8 And Moses took the blood, and sprinkled it on the people, and said, Behold the blood of the covenant, which the LORD hath made with you concerning all these words.

Afterwards, the Covenant was set continually before Israel by the blood of both the daily sacrifices, and the annual sacrifice.  This blood was accepted for the time, but was temporary.

The animal sacrifices could not actually take away sin - they pointed to the Cross, on which Christ shed His own blood for us.  Christ’s blood is sufficient to remit sin and to eradicate it for all eternity:

He 13:20  Now the God of peace, that brought again from the dead our Lord Jesus, that great shepherd of the sheep, through the blood of the everlasting covenant,

Upon the Cross God Himself ratified the Covenant of Grace in eternal Blood.  By the Cross, and by the sealing of the Holy Spirit, God has given us His pledge of eternal life (Ep 1:13,14).

4. The Covenant in the Old Testament

4.1 The Covenant and law

Note.  The Ten Commandments in this context is addressed in the singular because the stone tables are an indivisible unit.

The Covenant is the Ten Commandments:

De 9:15  So I turned and came down from the mount, and the mount burned with fire: and the two tables of the covenant were in my two hands. 

1Ki 8:9,21  There was nothing in the ark save the two tables of stone, which Moses put there at Horeb … 

21  And I have set there a place for the ark, wherein is the covenant of the LORD, which he made with our fathers, when he brought them out of the land of Egypt. 

The Ten Commandments is the Testimony (witness) to God’s Covenant:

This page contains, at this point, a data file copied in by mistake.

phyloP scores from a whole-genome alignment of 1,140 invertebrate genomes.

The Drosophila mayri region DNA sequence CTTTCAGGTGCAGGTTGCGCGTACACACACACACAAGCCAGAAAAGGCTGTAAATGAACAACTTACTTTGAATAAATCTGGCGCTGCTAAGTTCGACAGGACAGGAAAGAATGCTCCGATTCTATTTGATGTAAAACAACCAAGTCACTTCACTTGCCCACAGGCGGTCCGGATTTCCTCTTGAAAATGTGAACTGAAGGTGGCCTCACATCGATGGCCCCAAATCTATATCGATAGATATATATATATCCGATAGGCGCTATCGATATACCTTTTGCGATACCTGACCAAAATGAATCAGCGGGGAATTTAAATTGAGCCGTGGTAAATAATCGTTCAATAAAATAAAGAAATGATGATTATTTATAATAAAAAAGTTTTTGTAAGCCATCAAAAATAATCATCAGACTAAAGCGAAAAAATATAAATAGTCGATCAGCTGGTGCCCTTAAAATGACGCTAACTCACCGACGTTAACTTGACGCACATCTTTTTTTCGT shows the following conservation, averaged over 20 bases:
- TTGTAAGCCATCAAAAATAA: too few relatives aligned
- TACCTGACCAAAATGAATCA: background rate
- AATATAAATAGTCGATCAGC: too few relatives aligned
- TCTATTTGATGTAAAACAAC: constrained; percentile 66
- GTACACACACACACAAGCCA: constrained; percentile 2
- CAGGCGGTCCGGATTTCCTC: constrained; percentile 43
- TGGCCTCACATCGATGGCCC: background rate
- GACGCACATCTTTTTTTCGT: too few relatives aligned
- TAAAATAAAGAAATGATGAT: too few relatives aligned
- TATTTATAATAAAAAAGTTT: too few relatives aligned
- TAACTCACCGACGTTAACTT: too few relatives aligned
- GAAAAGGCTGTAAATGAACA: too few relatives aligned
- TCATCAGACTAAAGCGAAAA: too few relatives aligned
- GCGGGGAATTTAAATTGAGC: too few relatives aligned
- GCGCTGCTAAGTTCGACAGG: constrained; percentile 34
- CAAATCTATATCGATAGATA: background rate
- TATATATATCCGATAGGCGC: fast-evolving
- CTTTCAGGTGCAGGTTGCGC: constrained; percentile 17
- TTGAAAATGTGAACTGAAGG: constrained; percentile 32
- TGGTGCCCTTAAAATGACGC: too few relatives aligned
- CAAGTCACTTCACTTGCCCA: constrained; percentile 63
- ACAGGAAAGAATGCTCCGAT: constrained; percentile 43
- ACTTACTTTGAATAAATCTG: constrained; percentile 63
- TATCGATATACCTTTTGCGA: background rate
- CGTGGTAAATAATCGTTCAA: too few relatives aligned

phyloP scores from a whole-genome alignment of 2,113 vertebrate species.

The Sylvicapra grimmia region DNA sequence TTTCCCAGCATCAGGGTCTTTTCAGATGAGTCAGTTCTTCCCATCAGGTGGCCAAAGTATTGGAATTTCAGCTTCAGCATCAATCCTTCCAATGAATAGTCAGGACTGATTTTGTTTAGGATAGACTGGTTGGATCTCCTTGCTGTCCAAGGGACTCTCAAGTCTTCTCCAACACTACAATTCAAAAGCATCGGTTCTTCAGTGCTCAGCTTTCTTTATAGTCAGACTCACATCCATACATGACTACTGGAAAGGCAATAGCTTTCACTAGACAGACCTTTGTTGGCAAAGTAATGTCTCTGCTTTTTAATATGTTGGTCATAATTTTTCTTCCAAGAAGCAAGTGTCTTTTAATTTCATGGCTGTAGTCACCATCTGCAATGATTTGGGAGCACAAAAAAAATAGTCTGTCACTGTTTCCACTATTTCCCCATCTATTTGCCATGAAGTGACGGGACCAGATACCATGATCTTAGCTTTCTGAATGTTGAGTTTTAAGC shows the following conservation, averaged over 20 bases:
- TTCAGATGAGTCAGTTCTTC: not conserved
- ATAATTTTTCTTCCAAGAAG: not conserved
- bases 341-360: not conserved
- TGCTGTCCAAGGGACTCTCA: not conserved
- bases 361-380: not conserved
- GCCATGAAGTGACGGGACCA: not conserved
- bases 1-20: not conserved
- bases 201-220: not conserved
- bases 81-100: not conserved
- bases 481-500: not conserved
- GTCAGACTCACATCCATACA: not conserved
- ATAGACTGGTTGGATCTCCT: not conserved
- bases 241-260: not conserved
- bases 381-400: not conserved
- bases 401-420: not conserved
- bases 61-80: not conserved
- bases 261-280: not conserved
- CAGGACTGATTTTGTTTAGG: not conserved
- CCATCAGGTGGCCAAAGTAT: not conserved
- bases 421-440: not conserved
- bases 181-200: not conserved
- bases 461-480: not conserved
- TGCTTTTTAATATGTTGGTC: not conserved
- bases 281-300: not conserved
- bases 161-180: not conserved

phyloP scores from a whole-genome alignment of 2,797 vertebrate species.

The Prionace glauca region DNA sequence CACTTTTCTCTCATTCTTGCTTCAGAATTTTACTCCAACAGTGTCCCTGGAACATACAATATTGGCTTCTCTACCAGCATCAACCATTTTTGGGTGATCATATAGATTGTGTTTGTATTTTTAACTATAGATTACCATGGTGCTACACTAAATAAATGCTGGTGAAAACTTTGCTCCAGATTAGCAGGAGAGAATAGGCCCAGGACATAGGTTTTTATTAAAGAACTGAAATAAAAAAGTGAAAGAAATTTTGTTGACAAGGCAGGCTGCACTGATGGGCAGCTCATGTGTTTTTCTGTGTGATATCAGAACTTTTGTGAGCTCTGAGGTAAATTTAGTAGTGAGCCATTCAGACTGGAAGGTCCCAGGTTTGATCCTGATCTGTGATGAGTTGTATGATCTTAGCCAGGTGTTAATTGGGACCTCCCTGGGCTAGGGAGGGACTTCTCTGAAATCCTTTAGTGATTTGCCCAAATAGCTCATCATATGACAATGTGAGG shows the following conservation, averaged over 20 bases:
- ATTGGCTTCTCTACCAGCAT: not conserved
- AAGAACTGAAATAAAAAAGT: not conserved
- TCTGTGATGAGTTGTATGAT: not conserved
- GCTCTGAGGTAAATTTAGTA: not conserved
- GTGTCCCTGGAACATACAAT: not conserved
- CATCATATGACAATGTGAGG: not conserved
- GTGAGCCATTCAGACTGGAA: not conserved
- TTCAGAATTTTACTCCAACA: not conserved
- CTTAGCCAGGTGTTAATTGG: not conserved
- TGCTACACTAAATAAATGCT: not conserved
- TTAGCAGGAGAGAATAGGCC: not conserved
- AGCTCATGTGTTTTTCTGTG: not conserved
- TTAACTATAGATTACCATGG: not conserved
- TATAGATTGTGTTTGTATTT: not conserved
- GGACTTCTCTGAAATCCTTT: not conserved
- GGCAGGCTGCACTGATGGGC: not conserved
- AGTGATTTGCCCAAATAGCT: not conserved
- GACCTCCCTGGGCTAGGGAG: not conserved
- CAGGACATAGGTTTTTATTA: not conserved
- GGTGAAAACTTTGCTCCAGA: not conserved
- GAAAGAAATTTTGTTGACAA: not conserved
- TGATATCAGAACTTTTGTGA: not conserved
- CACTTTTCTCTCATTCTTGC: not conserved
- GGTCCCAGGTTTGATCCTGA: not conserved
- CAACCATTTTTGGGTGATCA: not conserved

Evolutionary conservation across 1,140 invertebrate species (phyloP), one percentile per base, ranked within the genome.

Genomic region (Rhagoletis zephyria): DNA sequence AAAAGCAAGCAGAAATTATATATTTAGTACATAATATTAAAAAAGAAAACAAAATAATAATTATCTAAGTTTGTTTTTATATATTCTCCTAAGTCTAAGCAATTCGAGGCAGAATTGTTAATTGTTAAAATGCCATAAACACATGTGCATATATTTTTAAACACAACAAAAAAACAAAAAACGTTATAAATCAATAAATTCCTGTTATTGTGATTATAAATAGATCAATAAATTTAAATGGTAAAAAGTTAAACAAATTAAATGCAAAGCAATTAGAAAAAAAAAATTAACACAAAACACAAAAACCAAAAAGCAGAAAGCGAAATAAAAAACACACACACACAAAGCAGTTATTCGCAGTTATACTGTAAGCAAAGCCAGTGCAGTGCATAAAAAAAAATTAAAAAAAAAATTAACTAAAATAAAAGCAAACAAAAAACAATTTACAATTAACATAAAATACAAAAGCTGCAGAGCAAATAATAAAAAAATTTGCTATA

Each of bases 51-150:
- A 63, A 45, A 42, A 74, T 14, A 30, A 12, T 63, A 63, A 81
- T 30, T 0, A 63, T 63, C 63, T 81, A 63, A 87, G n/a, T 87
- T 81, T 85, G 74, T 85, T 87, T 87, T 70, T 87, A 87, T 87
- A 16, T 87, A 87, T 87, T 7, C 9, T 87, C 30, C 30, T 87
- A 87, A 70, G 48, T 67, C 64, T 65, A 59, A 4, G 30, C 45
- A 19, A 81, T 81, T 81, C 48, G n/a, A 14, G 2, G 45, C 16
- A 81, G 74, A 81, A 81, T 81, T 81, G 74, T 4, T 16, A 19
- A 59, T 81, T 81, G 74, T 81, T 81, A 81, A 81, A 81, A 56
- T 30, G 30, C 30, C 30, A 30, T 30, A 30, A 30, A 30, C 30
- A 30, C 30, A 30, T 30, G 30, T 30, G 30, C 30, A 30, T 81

Ex 32:15  And Moses turned, and went down from the mount, and the two tables of the testimony [Strong’s H5715, witness] were in his hand…

Here we see two important things:  the Covenant consists of the Ten Commandments, and the Ten Commandments is the witness that testifies to God’s saving Covenant of Grace.

The concept of sacrifice for the remission of sin goes back to the beginning - Abel, Adam's son offered the sacrifice of a lamb (Ge 4:4; He 11:4). 

Later, Abraham was commanded to sacrifice Isaac his son (Ge 22:2), but God intervened at the last moment to save Isaac (Ge 22:12) - it was both a test of obedience and a prophecy that God would not withhold His Son (Christ) as a sacrifice for sin. 

Thus the pattern of sacrifice for sin was established and later formalized in the Ceremonial law.  This was sufficient for the time, continuing to the sacrifice of the Cross: the true sacrifice for sin.  

We see in this section that the Ten Commandments is the statement in stone (indicating permanency) of the Covenant itself, and that the stone tables are the testimony to God’s intent and concern for mankind.

Additionally, we see in section 3.1 that Moses took 'the book of the covenant' (Ex 24:7) - this is the book of the law written down by Moses which contains all God's instructions for the sacrifices and feasts that comprise the Ceremonial Law (see study: 'Law, Ceremonial').